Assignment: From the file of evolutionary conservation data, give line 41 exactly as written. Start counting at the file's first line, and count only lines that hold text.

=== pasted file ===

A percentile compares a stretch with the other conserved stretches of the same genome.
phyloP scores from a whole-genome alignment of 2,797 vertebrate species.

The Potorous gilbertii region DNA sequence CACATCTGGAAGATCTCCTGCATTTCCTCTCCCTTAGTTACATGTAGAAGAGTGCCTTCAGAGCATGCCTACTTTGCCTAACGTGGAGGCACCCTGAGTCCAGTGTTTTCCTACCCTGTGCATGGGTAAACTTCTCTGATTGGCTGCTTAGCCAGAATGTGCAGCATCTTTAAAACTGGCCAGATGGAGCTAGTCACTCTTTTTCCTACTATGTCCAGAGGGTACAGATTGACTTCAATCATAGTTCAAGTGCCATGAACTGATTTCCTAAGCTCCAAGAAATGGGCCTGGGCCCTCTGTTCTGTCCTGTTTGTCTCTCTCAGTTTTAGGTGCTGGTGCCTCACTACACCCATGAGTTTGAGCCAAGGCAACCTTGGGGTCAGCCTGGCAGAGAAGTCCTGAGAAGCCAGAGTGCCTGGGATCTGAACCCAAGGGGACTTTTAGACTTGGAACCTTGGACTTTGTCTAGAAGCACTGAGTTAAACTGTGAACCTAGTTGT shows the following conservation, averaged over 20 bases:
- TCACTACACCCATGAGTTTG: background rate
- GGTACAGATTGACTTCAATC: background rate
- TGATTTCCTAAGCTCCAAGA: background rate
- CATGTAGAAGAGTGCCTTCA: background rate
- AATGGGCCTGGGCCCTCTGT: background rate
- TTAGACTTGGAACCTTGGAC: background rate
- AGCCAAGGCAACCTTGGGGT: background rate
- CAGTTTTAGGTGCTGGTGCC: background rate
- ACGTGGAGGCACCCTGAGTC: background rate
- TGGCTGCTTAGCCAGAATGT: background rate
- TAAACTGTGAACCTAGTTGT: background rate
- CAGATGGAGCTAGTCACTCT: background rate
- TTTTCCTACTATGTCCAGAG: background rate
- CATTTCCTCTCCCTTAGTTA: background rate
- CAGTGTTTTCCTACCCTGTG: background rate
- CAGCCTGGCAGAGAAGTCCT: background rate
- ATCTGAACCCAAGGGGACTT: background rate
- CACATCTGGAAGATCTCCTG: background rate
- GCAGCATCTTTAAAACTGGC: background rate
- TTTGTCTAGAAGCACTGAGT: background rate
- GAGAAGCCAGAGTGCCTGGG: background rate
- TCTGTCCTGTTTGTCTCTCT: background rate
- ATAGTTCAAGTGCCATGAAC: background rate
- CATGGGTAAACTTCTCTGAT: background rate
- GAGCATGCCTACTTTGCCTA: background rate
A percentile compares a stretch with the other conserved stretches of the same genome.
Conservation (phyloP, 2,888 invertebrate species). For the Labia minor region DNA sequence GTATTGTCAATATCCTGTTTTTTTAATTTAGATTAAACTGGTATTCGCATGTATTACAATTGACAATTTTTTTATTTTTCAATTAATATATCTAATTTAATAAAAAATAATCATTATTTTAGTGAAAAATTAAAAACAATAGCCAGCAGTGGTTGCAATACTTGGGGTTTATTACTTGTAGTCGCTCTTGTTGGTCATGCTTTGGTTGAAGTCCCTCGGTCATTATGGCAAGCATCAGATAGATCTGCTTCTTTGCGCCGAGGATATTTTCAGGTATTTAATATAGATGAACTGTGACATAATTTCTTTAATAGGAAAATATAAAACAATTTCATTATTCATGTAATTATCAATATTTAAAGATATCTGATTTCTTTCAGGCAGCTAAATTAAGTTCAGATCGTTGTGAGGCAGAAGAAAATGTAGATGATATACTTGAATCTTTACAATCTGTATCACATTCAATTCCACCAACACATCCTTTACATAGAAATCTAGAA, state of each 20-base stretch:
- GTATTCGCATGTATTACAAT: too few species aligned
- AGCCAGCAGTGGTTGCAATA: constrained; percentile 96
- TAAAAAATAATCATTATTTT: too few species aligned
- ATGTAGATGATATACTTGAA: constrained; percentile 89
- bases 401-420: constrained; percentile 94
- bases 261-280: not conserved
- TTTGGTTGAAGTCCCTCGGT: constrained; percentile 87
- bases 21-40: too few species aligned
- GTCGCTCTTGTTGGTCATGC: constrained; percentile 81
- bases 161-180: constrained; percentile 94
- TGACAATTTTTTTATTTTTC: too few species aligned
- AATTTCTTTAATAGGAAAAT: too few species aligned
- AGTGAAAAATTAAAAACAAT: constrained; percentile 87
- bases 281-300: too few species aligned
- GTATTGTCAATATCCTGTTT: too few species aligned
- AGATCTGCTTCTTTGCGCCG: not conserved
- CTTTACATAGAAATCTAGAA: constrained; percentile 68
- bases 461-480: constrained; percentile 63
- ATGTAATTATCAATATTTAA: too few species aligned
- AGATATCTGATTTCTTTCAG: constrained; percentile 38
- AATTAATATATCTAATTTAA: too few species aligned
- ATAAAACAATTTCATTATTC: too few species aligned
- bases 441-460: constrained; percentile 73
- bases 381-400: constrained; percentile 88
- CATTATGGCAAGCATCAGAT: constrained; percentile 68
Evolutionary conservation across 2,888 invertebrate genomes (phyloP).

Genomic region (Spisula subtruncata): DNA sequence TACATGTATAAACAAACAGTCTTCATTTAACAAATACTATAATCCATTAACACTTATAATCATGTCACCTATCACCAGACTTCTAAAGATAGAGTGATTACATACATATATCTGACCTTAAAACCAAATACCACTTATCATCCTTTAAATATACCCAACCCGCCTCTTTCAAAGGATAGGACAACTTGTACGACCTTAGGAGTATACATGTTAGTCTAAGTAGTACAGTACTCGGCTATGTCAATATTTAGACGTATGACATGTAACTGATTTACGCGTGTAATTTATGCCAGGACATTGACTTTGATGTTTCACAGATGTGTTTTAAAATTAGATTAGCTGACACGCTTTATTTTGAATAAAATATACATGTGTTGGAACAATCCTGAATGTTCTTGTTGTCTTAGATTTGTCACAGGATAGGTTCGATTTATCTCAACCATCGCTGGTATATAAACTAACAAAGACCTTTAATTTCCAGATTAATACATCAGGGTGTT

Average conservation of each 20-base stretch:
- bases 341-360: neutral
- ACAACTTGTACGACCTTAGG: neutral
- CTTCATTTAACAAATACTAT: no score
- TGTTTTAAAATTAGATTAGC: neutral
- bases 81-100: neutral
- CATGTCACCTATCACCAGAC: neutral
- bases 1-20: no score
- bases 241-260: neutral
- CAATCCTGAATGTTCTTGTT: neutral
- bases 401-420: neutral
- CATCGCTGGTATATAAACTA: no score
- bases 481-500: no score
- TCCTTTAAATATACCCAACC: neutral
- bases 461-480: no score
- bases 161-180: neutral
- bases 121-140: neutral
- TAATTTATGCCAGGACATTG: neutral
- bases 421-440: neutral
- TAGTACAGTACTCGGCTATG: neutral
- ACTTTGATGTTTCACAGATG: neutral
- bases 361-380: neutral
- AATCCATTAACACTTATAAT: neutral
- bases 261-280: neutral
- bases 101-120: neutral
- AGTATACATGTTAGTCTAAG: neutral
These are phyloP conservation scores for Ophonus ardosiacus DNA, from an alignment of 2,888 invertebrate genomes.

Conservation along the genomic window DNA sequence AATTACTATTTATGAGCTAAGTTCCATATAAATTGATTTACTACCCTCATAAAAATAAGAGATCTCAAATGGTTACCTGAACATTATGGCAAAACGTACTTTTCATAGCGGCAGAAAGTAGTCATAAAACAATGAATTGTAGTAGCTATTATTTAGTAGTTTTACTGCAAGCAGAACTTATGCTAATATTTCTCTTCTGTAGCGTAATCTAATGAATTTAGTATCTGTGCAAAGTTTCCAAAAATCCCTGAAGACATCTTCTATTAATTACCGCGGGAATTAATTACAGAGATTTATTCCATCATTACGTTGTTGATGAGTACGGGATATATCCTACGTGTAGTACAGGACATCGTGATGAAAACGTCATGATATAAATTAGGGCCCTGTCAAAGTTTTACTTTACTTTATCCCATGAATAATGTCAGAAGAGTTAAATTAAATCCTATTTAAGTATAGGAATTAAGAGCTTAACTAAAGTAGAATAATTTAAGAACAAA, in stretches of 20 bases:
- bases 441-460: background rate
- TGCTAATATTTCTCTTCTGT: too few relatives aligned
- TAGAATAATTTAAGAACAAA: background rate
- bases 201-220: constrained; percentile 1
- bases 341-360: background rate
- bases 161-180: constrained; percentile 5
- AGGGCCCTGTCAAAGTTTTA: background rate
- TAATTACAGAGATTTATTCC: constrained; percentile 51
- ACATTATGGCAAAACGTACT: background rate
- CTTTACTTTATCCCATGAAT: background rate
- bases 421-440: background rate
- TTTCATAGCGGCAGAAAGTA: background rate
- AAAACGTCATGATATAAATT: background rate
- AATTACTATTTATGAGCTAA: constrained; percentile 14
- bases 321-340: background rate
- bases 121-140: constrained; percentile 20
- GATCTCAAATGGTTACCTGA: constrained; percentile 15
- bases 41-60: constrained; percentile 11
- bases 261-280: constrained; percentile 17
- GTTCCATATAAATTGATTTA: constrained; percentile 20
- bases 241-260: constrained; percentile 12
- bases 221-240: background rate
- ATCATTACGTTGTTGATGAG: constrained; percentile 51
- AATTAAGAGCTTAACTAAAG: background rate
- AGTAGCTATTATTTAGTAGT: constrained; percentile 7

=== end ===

- TGACAATTTTTTTATTTTTC: too few species aligned